The Rise of Seattle’s High-Tech Cluster, As Told By Madrona’s Tom Alberg (Part 1)
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about it. But that was really the moment McCaw had finally put together this deal with LIN Broadcasting, so it suddenly had New York, L.A., Dallas, and Houston markets in addition to Seattle and others. I was there until we sold it in 1995 to AT&T. Craig [McCaw] left, I left, some people stayed. We didn’t really want to work for AT&T.
X: So how did Madrona get started?
TA: In 1995, I joined together with Bill Ruckelshaus, Jerry Grinstein, and Paul Goodrich, all of whom I’d known. Jerry and Bill were coming back to Seattle. Bill had been CEO of Browning-Ferris, and Jerry had been CEO of Burlington Northern Railroad. It was just coincidence that they were coming back to Seattle. Paul Goodrich had been working as a venture capitalist at an environmental fund out of Chicago, but he was in Seattle. So we opened an office and said, “Let’s figure out what to do.” We didn’t have a clear vision we were going to start a venture capital fund. We decided we were going to invest our own money, and we’d invest it in early-stage technology companies and also look for private equity—bigger deals, things that were in families that wanted to diversify, bigger traditional companies.
Between ’95 and ’99, we added Greg Gottesman. It was really the four of us plus Greg. What we found was, every day some entrepreneur would walk in with an interesting company he was trying to raise money for. The explosion kind of started just about then. Aldus existed, there was Visio, RealNetworks, and of course, Microsoft by then was a real powerhouse. And people were starting to leave Microsoft. Jeff Bezos was moving to Seattle. Things were really starting to happen. We invested in 40-some companies, usually relatively small amounts—$50,000, $100,000. We’d join together with other angels and venture capitalists from the Bay Area. We did pretty good due diligence, so I used to call us “professional angels.”
X: How did you evolve into an early-stage venture firm?
TA: At the same time, we kept working on bigger deals, and none of them ever happened—literally, never did we do a bigger deal. Either we didn’t like the deal, or we’d talk to families and they’d go the auction route. So we never did a private equity deal. In ’99, we had a partnership with Oak Investment, and the managing partner over there said, ‘You guys seem to be OK on the venture capital side, but don’t seem to be making much progress on this other [private equity] side.’ So we decided then to go raise the fund—in September ’99, we raised our first fund.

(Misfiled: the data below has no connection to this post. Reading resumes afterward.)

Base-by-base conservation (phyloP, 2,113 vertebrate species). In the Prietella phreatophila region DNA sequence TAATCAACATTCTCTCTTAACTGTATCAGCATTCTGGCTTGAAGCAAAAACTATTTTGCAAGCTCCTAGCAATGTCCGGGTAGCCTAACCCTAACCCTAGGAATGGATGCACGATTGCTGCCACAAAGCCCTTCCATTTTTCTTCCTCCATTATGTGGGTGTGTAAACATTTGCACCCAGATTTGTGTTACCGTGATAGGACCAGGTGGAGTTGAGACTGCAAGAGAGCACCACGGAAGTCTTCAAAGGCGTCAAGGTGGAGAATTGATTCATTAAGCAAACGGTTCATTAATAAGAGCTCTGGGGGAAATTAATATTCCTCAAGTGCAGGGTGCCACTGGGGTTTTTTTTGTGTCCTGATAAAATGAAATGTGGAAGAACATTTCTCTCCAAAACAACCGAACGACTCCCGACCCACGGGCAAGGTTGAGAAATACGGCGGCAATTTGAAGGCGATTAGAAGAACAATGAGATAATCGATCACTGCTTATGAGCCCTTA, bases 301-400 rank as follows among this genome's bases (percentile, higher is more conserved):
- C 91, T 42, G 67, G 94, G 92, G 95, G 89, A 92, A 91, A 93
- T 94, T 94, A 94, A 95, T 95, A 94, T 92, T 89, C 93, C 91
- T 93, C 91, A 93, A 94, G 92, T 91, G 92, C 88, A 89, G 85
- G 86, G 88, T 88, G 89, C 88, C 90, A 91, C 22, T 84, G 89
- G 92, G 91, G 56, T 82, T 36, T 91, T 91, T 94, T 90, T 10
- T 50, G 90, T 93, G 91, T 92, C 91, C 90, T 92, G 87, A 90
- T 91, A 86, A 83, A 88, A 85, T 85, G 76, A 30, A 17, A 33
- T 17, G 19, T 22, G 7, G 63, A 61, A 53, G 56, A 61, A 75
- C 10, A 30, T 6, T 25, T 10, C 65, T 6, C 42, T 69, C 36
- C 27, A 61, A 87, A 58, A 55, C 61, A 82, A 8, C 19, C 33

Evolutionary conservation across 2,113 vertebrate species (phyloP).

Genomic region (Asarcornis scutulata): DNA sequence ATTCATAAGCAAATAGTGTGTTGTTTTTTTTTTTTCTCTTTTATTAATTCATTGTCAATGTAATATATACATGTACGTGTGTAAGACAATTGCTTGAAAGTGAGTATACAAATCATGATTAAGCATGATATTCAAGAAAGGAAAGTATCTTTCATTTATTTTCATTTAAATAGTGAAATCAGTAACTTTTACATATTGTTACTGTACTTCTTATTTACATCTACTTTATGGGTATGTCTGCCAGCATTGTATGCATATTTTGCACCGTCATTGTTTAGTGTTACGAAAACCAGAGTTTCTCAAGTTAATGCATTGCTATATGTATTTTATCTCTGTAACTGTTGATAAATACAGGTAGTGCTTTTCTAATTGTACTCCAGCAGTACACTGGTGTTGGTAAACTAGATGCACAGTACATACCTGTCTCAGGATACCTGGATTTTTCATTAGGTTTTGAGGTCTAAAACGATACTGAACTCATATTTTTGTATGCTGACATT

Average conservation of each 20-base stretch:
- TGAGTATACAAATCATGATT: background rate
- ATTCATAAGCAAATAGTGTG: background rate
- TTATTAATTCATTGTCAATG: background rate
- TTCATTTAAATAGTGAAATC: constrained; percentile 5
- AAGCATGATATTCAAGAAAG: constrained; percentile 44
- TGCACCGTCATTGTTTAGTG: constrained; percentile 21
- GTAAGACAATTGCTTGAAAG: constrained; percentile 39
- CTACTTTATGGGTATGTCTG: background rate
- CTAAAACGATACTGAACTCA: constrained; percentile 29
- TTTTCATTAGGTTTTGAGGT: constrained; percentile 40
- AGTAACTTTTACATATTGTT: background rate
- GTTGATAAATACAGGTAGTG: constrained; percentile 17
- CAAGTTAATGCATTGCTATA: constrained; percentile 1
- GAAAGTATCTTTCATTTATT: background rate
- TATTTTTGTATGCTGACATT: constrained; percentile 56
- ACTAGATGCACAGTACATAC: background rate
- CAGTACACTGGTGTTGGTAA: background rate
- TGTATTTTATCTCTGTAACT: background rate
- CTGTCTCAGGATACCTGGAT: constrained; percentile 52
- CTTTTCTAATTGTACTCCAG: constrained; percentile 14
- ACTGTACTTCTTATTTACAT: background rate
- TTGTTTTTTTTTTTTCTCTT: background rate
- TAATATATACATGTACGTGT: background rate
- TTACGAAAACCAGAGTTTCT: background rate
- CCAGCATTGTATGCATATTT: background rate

The market was very hot then. We’d invested in Avenue A, which became aQuantive. We had something like 12 companies that had gone public. We had 15 companies where we more than doubled our money. On paper we looked great, but we didn’t have a very big team. So we quickly, in three months, raised $250 million.
X: Let’s back up for a minute. Amazon was one of your most famous early investments.
TA: Back around ’95, Jeff Bezos had walked into my office. He’d been referred by somebody else in town who thought I knew about the Internet. I actually did know a little bit, but I wasn’t an expert. I’d just left McCaw. Jeff was raising a million dollars, his family put in a fair amount of that, he’d moved to Seattle, he hadn’t launched the site yet. He was about to launch the site. It took him from then until December to raise his million dollars. It was this classic, go door-to-door, one referral leads you to another, and most people wouldn’t invest. There was a good venture capital firm that looked at it, did all kinds of due diligence, and concluded they would be killed by Barnes & Noble, who hadn’t yet launched a site, but would. Eventually, it took me several months. Jeff would call me and say, ‘We’ve launched now, and we’ve got orders from 10 different states.’ Then one day, it was, ‘We got our first order from Europe.’ Gradually, I thought this thing could go someplace, so I did invest.
You can never predict things—it’s partly luck, partly being open to ideas. Don’t pick one bet, make several. But fundamentally I believed in the Internet, I thought there was going to be big opportunity, and this one presented itself. Jeff was impressive. Jeff was also going to break even in the second year—that was the other attractive thing. [It didn’t quite work out that way, of course—Eds.]
A year later, we brought in Kleiner Perkins, and a few years later went public. In 2000, when everything collapsed, [Amazon] kind of turned the ship just in time. In terms of really focusing on … Next Page »
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